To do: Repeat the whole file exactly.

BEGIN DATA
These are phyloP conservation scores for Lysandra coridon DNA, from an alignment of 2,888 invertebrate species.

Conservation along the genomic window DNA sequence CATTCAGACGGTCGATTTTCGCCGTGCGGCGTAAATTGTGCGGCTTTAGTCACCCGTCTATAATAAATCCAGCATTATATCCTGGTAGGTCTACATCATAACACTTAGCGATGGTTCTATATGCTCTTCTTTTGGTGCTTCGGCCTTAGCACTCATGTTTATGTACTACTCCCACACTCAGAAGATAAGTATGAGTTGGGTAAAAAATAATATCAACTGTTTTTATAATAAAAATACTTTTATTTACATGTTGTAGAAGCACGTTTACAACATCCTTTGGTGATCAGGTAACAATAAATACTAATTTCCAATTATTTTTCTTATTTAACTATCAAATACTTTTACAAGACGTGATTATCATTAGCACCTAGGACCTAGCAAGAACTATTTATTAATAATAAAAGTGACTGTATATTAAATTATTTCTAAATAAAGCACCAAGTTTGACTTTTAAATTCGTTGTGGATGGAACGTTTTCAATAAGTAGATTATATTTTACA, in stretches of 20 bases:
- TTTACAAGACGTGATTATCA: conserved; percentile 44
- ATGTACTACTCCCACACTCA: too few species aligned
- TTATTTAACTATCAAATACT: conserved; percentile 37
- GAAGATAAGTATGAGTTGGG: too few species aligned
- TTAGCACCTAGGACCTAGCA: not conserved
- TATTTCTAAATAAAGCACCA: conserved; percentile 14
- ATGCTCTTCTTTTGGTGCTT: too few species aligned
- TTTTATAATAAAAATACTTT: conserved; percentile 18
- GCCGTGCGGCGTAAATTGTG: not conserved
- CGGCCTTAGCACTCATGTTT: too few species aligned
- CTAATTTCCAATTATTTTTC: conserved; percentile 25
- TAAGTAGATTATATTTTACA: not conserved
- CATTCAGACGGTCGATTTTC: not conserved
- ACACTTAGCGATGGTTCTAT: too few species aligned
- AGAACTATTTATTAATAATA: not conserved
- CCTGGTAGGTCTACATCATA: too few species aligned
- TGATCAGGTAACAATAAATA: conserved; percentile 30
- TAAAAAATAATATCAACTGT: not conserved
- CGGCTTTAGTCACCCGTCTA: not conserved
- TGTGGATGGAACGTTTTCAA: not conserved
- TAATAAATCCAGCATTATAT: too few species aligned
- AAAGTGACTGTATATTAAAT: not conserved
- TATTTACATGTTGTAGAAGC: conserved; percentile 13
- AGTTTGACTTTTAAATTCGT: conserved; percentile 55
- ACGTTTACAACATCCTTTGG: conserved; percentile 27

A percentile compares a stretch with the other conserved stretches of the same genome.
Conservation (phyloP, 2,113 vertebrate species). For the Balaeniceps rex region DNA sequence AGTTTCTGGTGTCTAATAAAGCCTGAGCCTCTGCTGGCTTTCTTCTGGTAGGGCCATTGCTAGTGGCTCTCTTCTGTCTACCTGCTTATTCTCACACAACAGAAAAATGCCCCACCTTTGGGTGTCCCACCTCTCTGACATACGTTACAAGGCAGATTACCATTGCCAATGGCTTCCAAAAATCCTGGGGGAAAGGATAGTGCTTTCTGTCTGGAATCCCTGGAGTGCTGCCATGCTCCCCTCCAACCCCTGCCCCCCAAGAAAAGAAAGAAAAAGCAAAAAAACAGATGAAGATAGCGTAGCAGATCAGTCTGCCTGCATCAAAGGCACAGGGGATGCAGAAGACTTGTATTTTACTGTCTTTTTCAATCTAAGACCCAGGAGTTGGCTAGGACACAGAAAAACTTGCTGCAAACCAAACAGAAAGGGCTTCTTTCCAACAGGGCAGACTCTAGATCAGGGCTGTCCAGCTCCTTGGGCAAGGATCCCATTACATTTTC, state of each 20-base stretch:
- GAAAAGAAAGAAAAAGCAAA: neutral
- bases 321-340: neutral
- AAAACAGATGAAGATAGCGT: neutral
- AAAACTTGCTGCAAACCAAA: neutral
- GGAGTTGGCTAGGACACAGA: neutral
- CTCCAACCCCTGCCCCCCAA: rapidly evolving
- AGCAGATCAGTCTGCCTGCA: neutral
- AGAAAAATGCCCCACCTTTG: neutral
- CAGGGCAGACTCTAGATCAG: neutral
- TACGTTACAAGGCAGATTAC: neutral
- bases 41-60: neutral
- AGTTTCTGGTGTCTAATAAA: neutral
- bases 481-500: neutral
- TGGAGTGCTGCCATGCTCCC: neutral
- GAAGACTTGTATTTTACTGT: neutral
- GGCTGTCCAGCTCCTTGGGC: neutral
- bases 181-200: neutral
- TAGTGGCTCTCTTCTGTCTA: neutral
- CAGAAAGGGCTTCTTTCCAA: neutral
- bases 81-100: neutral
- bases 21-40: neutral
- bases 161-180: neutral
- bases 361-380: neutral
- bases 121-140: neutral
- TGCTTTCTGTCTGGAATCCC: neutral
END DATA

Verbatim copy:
These are phyloP conservation scores for Lysandra coridon DNA, from an alignment of 2,888 invertebrate species.

Conservation along the genomic window DNA sequence CATTCAGACGGTCGATTTTCGCCGTGCGGCGTAAATTGTGCGGCTTTAGTCACCCGTCTATAATAAATCCAGCATTATATCCTGGTAGGTCTACATCATAACACTTAGCGATGGTTCTATATGCTCTTCTTTTGGTGCTTCGGCCTTAGCACTCATGTTTATGTACTACTCCCACACTCAGAAGATAAGTATGAGTTGGGTAAAAAATAATATCAACTGTTTTTATAATAAAAATACTTTTATTTACATGTTGTAGAAGCACGTTTACAACATCCTTTGGTGATCAGGTAACAATAAATACTAATTTCCAATTATTTTTCTTATTTAACTATCAAATACTTTTACAAGACGTGATTATCATTAGCACCTAGGACCTAGCAAGAACTATTTATTAATAATAAAAGTGACTGTATATTAAATTATTTCTAAATAAAGCACCAAGTTTGACTTTTAAATTCGTTGTGGATGGAACGTTTTCAATAAGTAGATTATATTTTACA, in stretches of 20 bases:
- TTTACAAGACGTGATTATCA: conserved; percentile 44
- ATGTACTACTCCCACACTCA: too few species aligned
- TTATTTAACTATCAAATACT: conserved; percentile 37
- GAAGATAAGTATGAGTTGGG: too few species aligned
- TTAGCACCTAGGACCTAGCA: not conserved
- TATTTCTAAATAAAGCACCA: conserved; percentile 14
- ATGCTCTTCTTTTGGTGCTT: too few species aligned
- TTTTATAATAAAAATACTTT: conserved; percentile 18
- GCCGTGCGGCGTAAATTGTG: not conserved
- CGGCCTTAGCACTCATGTTT: too few species aligned
- CTAATTTCCAATTATTTTTC: conserved; percentile 25
- TAAGTAGATTATATTTTACA: not conserved
- CATTCAGACGGTCGATTTTC: not conserved
- ACACTTAGCGATGGTTCTAT: too few species aligned
- AGAACTATTTATTAATAATA: not conserved
- CCTGGTAGGTCTACATCATA: too few species aligned
- TGATCAGGTAACAATAAATA: conserved; percentile 30
- TAAAAAATAATATCAACTGT: not conserved
- CGGCTTTAGTCACCCGTCTA: not conserved
- TGTGGATGGAACGTTTTCAA: not conserved
- TAATAAATCCAGCATTATAT: too few species aligned
- AAAGTGACTGTATATTAAAT: not conserved
- TATTTACATGTTGTAGAAGC: conserved; percentile 13
- AGTTTGACTTTTAAATTCGT: conserved; percentile 55
- ACGTTTACAACATCCTTTGG: conserved; percentile 27

A percentile compares a stretch with the other conserved stretches of the same genome.
Conservation (phyloP, 2,113 vertebrate species). For the Balaeniceps rex region DNA sequence AGTTTCTGGTGTCTAATAAAGCCTGAGCCTCTGCTGGCTTTCTTCTGGTAGGGCCATTGCTAGTGGCTCTCTTCTGTCTACCTGCTTATTCTCACACAACAGAAAAATGCCCCACCTTTGGGTGTCCCACCTCTCTGACATACGTTACAAGGCAGATTACCATTGCCAATGGCTTCCAAAAATCCTGGGGGAAAGGATAGTGCTTTCTGTCTGGAATCCCTGGAGTGCTGCCATGCTCCCCTCCAACCCCTGCCCCCCAAGAAAAGAAAGAAAAAGCAAAAAAACAGATGAAGATAGCGTAGCAGATCAGTCTGCCTGCATCAAAGGCACAGGGGATGCAGAAGACTTGTATTTTACTGTCTTTTTCAATCTAAGACCCAGGAGTTGGCTAGGACACAGAAAAACTTGCTGCAAACCAAACAGAAAGGGCTTCTTTCCAACAGGGCAGACTCTAGATCAGGGCTGTCCAGCTCCTTGGGCAAGGATCCCATTACATTTTC, state of each 20-base stretch:
- GAAAAGAAAGAAAAAGCAAA: neutral
- bases 321-340: neutral
- AAAACAGATGAAGATAGCGT: neutral
- AAAACTTGCTGCAAACCAAA: neutral
- GGAGTTGGCTAGGACACAGA: neutral
- CTCCAACCCCTGCCCCCCAA: rapidly evolving
- AGCAGATCAGTCTGCCTGCA: neutral
- AGAAAAATGCCCCACCTTTG: neutral
- CAGGGCAGACTCTAGATCAG: neutral
- TACGTTACAAGGCAGATTAC: neutral
- bases 41-60: neutral
- AGTTTCTGGTGTCTAATAAA: neutral
- bases 481-500: neutral
- TGGAGTGCTGCCATGCTCCC: neutral
- GAAGACTTGTATTTTACTGT: neutral
- GGCTGTCCAGCTCCTTGGGC: neutral
- bases 181-200: neutral
- TAGTGGCTCTCTTCTGTCTA: neutral
- CAGAAAGGGCTTCTTTCCAA: neutral
- bases 81-100: neutral
- bases 21-40: neutral
- bases 161-180: neutral
- bases 361-380: neutral
- bases 121-140: neutral
- TGCTTTCTGTCTGGAATCCC: neutral